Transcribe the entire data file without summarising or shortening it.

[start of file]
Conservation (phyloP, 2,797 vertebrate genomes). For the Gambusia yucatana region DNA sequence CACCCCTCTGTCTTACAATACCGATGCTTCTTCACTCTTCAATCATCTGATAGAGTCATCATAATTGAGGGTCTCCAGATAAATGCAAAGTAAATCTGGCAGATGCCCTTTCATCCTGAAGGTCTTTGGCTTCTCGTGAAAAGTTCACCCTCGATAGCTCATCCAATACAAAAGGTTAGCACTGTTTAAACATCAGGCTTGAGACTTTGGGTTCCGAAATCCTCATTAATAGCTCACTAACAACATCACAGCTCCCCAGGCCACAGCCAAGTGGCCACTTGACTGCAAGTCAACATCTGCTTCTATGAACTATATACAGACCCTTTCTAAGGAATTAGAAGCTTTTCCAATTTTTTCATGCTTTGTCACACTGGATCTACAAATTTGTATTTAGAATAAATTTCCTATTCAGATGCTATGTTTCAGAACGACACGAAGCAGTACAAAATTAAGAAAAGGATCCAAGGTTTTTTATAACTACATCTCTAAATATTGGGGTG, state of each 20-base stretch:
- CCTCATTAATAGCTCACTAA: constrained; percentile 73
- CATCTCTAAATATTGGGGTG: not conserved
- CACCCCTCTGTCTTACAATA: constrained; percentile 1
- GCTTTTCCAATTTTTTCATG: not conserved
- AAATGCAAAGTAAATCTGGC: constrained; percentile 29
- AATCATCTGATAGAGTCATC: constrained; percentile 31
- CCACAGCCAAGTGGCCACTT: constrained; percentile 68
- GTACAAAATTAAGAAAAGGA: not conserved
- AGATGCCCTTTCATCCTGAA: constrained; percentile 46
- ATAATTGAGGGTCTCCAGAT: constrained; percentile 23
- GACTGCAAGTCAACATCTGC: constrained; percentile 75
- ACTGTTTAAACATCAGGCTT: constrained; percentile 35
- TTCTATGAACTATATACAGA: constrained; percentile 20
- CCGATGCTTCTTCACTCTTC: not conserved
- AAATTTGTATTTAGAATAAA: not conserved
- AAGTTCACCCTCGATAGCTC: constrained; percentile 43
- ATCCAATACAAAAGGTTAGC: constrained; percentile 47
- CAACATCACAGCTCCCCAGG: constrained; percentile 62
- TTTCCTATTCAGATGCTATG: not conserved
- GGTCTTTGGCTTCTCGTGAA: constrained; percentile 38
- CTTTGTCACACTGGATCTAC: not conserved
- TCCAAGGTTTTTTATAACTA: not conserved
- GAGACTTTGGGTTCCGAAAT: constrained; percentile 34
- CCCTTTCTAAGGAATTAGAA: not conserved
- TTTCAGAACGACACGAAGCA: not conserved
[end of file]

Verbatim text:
Conservation (phyloP, 2,797 vertebrate genomes). For the Gambusia yucatana region DNA sequence CACCCCTCTGTCTTACAATACCGATGCTTCTTCACTCTTCAATCATCTGATAGAGTCATCATAATTGAGGGTCTCCAGATAAATGCAAAGTAAATCTGGCAGATGCCCTTTCATCCTGAAGGTCTTTGGCTTCTCGTGAAAAGTTCACCCTCGATAGCTCATCCAATACAAAAGGTTAGCACTGTTTAAACATCAGGCTTGAGACTTTGGGTTCCGAAATCCTCATTAATAGCTCACTAACAACATCACAGCTCCCCAGGCCACAGCCAAGTGGCCACTTGACTGCAAGTCAACATCTGCTTCTATGAACTATATACAGACCCTTTCTAAGGAATTAGAAGCTTTTCCAATTTTTTCATGCTTTGTCACACTGGATCTACAAATTTGTATTTAGAATAAATTTCCTATTCAGATGCTATGTTTCAGAACGACACGAAGCAGTACAAAATTAAGAAAAGGATCCAAGGTTTTTTATAACTACATCTCTAAATATTGGGGTG, state of each 20-base stretch:
- CCTCATTAATAGCTCACTAA: constrained; percentile 73
- CATCTCTAAATATTGGGGTG: not conserved
- CACCCCTCTGTCTTACAATA: constrained; percentile 1
- GCTTTTCCAATTTTTTCATG: not conserved
- AAATGCAAAGTAAATCTGGC: constrained; percentile 29
- AATCATCTGATAGAGTCATC: constrained; percentile 31
- CCACAGCCAAGTGGCCACTT: constrained; percentile 68
- GTACAAAATTAAGAAAAGGA: not conserved
- AGATGCCCTTTCATCCTGAA: constrained; percentile 46
- ATAATTGAGGGTCTCCAGAT: constrained; percentile 23
- GACTGCAAGTCAACATCTGC: constrained; percentile 75
- ACTGTTTAAACATCAGGCTT: constrained; percentile 35
- TTCTATGAACTATATACAGA: constrained; percentile 20
- CCGATGCTTCTTCACTCTTC: not conserved
- AAATTTGTATTTAGAATAAA: not conserved
- AAGTTCACCCTCGATAGCTC: constrained; percentile 43
- ATCCAATACAAAAGGTTAGC: constrained; percentile 47
- CAACATCACAGCTCCCCAGG: constrained; percentile 62
- TTTCCTATTCAGATGCTATG: not conserved
- GGTCTTTGGCTTCTCGTGAA: constrained; percentile 38
- CTTTGTCACACTGGATCTAC: not conserved
- TCCAAGGTTTTTTATAACTA: not conserved
- GAGACTTTGGGTTCCGAAAT: constrained; percentile 34
- CCCTTTCTAAGGAATTAGAA: not conserved
- TTTCAGAACGACACGAAGCA: not conserved